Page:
10 Of The Most Bizarre Accounts From The 19th Century
Strange and unexplained events have happened throughout history. Although we’ve learned much about our world and universe that has explained away many oddities of the past, enigmas still remain. Strange occurrences, mysterious crimes, and events with no clear explanation have occurred. Here are a few from the 19th century, though where truth ends and fiction begins is anyone’s guess.
10 For Whom The Bell Tolls
Around 2:00 AM on August 6, 1801, Sir Jonah Barrington, an Irish judge, lawyer, and politician, and his wife experienced an event that they never forgot. Lord Barrington awoke to a soft sound that seemed somewhere between a voice and music. For some reason, the sound filled him with dread, and he awoke his wife, who also heard the sound. As it slowly grew louder and more plaintive, they got out of bed and tried to determine where it was coming from, but the sound seemed to be coming from everywhere at once. When they stood in front of a window looking onto their garden, the sound suddenly seemed to be coming from an empty patch of grass just below the window.
After about 30 minutes of this strange crying, a deep, sobbing sigh issued out, followed by the distinct call: “Rossmore! Rossmore! Rossmore!” Then, all was silent. The Barringtons returned to bed; Lady Barrington tried to come up with a myriad of explanations, and finally made her husband promise not to speak of the matter to anyone else. At 7:00 AM, Lord Barrington was awoken by a loud rapping at his chamber door. A servant had terrible news: though seemingly of fine health, a near neighbor and family friend, Lord Rossmore, had died at 2:30 AM.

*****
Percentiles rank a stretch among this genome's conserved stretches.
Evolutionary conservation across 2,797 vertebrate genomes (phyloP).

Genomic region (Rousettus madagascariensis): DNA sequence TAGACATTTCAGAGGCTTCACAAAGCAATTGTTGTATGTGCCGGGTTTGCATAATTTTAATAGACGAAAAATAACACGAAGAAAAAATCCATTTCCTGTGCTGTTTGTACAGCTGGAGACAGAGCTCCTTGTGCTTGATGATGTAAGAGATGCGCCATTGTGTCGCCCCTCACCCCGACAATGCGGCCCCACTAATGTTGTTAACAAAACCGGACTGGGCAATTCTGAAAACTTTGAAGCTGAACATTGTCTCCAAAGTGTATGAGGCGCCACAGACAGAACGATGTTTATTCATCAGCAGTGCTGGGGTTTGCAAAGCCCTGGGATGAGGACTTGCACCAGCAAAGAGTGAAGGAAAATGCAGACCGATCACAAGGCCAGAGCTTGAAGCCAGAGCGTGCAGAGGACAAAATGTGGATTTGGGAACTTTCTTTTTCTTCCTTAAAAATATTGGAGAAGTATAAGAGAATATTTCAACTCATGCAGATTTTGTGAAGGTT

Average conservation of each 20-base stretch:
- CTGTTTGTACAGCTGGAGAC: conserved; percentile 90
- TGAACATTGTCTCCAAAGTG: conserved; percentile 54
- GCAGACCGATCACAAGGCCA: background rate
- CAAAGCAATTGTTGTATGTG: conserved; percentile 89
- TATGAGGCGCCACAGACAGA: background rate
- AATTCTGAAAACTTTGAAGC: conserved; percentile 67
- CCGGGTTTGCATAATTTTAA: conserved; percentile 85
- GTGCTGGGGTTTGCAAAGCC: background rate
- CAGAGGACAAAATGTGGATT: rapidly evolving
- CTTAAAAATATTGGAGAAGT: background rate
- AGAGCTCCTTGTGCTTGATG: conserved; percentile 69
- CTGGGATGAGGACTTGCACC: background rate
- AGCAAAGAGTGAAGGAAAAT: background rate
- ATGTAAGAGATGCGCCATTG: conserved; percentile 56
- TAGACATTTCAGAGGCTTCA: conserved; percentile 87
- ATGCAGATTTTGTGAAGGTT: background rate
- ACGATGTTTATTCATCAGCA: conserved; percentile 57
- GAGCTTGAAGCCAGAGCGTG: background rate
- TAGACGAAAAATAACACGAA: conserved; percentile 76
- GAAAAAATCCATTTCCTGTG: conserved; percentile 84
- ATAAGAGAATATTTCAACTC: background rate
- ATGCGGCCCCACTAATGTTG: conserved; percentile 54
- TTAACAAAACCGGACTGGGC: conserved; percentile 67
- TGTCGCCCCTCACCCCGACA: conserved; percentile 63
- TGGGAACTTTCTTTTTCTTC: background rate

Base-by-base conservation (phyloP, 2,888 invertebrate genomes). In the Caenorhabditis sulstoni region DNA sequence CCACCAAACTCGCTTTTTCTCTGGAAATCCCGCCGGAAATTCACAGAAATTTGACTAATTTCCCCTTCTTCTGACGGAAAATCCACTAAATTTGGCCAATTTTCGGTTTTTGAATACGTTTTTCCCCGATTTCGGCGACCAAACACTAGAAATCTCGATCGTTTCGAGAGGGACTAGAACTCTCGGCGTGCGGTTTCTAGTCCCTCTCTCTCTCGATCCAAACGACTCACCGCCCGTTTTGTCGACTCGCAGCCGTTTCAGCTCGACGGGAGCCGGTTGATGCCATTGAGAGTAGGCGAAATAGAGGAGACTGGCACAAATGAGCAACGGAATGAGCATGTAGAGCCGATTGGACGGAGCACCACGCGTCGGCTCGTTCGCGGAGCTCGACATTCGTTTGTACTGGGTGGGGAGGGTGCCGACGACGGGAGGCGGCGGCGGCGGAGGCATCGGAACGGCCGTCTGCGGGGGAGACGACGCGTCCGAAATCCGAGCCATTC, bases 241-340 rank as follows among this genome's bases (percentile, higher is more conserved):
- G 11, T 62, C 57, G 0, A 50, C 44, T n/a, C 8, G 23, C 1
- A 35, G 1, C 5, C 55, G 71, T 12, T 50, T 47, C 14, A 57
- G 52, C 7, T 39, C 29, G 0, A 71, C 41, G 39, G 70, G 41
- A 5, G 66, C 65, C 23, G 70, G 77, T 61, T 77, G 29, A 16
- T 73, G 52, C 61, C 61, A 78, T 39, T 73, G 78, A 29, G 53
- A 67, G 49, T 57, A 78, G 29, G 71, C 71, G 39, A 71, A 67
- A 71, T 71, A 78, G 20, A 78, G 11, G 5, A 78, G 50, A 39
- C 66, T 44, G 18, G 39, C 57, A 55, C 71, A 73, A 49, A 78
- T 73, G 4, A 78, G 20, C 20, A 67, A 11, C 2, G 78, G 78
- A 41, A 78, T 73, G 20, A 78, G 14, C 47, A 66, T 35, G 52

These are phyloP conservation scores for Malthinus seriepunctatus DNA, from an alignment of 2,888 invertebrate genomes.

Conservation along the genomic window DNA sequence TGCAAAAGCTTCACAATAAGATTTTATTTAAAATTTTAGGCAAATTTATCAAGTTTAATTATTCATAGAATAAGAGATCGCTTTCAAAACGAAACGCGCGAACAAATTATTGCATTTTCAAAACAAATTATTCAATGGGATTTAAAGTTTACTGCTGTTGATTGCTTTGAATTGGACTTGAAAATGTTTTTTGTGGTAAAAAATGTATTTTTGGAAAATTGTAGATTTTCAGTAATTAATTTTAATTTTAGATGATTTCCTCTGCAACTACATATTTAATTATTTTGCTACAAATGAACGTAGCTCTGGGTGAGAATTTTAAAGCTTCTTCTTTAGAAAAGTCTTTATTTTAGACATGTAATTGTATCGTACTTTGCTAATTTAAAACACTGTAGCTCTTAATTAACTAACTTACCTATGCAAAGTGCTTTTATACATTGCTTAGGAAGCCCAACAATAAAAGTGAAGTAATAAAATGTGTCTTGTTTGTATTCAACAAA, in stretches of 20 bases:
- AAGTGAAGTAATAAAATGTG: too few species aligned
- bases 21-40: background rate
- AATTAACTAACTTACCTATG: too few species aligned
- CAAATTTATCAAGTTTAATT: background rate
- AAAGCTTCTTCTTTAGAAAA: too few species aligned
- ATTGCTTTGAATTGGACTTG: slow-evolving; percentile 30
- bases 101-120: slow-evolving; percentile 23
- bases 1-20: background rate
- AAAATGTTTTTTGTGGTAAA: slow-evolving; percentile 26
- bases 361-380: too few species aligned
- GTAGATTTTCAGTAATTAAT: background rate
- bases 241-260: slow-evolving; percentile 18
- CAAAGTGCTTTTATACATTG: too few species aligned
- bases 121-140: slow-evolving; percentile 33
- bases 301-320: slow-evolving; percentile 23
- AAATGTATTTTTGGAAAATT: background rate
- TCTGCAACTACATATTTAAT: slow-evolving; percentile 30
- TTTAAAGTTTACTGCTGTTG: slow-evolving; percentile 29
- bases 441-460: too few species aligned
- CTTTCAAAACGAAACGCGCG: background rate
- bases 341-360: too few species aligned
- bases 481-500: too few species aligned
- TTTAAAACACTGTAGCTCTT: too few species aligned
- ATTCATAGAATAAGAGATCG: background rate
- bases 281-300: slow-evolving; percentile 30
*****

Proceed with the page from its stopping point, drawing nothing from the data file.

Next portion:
9 Strange Tidings
Around 1830, on the island of Benbecula, Scotland, a woman who wanted to wash her feet at the reef found herself looking at a “creature in the form of a woman in miniature” swimming in the calm sea, in close proximity to her. She called her friends, and soon a group of people watched the odd creature as it swam about and made somersaults. Some of the men tried to wade out to the animal, but it started to swim away. Then some boys threw stones at it, and one of them struck the creature square in the back. A few days later, its dead body was found on a beach 3.2 kilometers (2 mi) away.
Crowds of people came to see the creature. It was described as being the size of a well-fed three- or four-year-old child, with abnormally developed breasts, long, dark, glossy hair, and white skin that was very soft. The lower part of her body was like a salmon, but without scales. In other words, she was a mermaid. The body was buried with all respects in a small coffin near the shoreline where it was found.
8 The Leaping Terror